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Textbook Arbitrage: Making Money Off Used Books

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Textbook Arbitrage: Making Money Off Used Books

Textbook Arbitrage: Making Money Off Used Books

Textbook Arbitrage: Making Money Off Used Books

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  • <iframe src="https://www.npr.org/player/embed/363103753/364001738" width="100%" height="290" frameborder="0" scrolling="no" title="NPR embedded audio player">
  • Transcript

On the most recent episode of our show, we told you the story of two guys who think they've found a guaranteed way to buy low and sell high. Their secret strategy — buying and selling used textbooks.

Bob Peterson told us he got the idea after he watched a used economics textbook nearly double in price between the day he posted it for sale online, and the day he shipped it out to the buyer. Bob saw this happening with other books, and he guessed that the prices of the textbooks were going up and down with the college calendar. His theory was that prices would fall in summer (no one is looking for a nice textbook in July to curl up with on the beach) but then rise when classes begin and students really need the books.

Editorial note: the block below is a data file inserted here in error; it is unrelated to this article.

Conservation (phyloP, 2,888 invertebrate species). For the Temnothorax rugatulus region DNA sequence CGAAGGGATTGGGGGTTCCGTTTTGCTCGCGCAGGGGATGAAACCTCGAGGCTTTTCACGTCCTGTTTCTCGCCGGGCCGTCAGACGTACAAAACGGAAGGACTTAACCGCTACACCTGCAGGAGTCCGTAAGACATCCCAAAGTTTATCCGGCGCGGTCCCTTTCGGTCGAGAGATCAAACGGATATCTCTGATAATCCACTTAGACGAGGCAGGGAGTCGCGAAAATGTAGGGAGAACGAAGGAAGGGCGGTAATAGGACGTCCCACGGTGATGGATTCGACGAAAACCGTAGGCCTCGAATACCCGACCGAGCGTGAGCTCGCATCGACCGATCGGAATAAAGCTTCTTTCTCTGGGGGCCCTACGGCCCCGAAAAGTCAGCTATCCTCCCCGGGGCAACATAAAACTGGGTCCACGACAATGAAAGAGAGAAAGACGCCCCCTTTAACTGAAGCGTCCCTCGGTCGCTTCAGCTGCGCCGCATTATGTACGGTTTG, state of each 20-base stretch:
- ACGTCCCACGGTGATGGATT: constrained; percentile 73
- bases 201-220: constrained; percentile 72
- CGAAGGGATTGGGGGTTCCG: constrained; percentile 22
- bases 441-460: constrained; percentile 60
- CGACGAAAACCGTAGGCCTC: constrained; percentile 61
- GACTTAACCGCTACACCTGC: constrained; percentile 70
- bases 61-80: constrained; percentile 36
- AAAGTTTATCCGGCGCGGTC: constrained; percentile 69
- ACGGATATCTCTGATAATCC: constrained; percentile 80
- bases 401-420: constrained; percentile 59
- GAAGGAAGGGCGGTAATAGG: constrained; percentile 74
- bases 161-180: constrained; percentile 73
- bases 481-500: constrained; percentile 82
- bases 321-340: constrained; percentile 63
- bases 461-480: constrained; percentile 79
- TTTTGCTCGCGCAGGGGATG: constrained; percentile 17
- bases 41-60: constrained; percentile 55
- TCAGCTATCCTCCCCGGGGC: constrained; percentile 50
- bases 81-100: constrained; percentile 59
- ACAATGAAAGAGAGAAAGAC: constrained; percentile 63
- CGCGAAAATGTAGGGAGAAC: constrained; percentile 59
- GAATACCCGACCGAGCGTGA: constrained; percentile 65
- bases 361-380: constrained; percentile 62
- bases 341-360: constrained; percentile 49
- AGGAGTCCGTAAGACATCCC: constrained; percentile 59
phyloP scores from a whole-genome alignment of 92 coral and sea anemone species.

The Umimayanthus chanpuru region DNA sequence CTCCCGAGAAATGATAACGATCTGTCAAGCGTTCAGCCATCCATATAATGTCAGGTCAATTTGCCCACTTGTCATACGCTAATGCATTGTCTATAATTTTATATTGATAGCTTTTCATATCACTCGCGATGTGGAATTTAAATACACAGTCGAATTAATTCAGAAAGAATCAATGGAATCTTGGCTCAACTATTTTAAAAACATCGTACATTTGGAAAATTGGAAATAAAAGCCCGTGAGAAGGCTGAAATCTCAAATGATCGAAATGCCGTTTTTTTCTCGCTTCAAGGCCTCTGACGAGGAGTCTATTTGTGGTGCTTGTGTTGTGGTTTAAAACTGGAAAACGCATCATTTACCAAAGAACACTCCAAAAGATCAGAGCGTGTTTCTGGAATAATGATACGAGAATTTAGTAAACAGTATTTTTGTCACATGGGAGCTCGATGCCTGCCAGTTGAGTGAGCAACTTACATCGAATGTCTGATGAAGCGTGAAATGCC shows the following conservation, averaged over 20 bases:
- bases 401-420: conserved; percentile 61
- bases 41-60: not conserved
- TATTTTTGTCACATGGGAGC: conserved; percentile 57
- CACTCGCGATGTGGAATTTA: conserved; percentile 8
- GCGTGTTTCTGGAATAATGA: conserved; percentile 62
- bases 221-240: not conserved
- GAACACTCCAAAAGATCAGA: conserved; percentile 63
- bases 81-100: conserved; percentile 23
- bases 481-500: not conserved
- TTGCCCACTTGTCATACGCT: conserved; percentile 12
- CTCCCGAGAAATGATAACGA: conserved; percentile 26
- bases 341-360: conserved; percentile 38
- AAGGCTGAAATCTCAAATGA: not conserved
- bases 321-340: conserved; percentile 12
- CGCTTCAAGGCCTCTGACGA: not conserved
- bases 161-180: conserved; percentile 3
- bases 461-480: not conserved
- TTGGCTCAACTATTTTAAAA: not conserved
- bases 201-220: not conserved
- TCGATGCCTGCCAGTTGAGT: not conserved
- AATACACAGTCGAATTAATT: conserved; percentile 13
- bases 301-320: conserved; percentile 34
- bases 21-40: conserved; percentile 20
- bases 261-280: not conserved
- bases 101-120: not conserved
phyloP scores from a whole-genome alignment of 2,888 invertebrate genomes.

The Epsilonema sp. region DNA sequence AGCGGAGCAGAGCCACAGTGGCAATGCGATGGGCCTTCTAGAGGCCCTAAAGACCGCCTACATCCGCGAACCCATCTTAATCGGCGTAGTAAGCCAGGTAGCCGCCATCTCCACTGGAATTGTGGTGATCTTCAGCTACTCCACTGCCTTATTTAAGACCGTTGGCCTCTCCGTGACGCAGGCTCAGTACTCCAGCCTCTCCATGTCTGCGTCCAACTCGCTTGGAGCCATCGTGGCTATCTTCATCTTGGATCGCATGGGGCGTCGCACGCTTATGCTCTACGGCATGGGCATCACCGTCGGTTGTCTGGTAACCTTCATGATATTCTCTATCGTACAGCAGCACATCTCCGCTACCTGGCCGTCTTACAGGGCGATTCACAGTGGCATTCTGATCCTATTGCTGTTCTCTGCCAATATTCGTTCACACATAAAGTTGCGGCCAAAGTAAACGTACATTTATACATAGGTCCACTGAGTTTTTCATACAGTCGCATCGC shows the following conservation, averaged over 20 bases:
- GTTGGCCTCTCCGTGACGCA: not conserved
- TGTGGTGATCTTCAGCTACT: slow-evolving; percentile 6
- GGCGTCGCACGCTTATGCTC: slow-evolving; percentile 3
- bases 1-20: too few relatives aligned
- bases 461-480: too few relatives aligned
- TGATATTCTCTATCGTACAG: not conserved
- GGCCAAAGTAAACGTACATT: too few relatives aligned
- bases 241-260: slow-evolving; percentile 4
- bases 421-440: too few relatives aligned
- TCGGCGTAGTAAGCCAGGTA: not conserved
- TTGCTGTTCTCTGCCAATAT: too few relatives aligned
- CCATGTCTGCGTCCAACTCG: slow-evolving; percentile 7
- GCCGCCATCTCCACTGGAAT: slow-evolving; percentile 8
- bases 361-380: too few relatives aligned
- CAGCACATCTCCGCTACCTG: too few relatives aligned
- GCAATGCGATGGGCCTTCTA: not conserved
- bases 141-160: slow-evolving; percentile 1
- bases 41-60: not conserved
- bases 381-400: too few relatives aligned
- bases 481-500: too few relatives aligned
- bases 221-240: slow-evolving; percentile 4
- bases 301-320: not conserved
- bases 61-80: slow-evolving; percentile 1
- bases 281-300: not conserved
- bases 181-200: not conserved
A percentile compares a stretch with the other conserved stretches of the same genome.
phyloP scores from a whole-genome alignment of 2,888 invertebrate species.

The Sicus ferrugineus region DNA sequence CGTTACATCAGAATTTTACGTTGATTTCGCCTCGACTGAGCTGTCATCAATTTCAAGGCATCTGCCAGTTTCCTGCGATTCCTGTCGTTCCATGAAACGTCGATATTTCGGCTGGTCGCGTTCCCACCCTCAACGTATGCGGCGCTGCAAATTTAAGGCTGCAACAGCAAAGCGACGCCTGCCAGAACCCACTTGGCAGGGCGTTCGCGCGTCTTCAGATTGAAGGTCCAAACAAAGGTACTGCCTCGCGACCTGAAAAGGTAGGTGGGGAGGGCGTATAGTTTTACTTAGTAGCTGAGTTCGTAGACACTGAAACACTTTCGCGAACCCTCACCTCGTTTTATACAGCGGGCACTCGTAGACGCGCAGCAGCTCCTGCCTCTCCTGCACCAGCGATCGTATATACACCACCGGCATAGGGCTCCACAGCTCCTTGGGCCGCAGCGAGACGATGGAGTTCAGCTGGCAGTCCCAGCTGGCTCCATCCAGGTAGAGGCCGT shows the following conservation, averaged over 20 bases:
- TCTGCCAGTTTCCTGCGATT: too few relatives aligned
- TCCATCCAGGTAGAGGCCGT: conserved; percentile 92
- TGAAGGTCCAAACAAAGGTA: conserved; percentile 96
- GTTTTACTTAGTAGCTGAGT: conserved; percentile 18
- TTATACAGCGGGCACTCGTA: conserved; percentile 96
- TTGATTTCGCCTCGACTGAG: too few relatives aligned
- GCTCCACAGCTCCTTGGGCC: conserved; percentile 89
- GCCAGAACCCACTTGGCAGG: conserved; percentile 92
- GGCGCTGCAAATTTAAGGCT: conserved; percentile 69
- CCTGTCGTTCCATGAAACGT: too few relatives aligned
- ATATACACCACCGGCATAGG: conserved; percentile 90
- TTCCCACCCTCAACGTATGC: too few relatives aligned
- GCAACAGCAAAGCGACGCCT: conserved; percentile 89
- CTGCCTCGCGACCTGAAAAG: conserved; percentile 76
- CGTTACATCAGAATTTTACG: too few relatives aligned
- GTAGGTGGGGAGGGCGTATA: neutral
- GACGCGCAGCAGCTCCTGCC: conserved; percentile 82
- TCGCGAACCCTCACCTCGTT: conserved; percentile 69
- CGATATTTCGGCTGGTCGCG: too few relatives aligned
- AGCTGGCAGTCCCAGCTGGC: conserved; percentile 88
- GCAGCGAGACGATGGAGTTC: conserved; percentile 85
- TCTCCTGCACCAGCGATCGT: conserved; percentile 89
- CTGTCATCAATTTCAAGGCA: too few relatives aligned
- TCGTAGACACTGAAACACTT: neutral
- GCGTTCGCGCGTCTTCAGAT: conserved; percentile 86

If he was right and this was happening reliably with lots of books, Bob figured he could make money. So he enlisted his brother-in-law, Kenny Jacobson, a computer programmer, to help him sift through the data.

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Over a year Bob and Kenny gathered data from Amazon on sales of all kinds of used textbooks, and they found the pattern was there for lots of textbooks — prices fell in the summer and jumped back up as classes started at the beginning of a semester. It was as if they'd found a stock that went up and down at very regular times, so that they could know exactly when to buy it, and exactly when to sell it.

For every dollar Bob and Kenny put in, they say they've gotten $2 back. They doubled their money in a semester.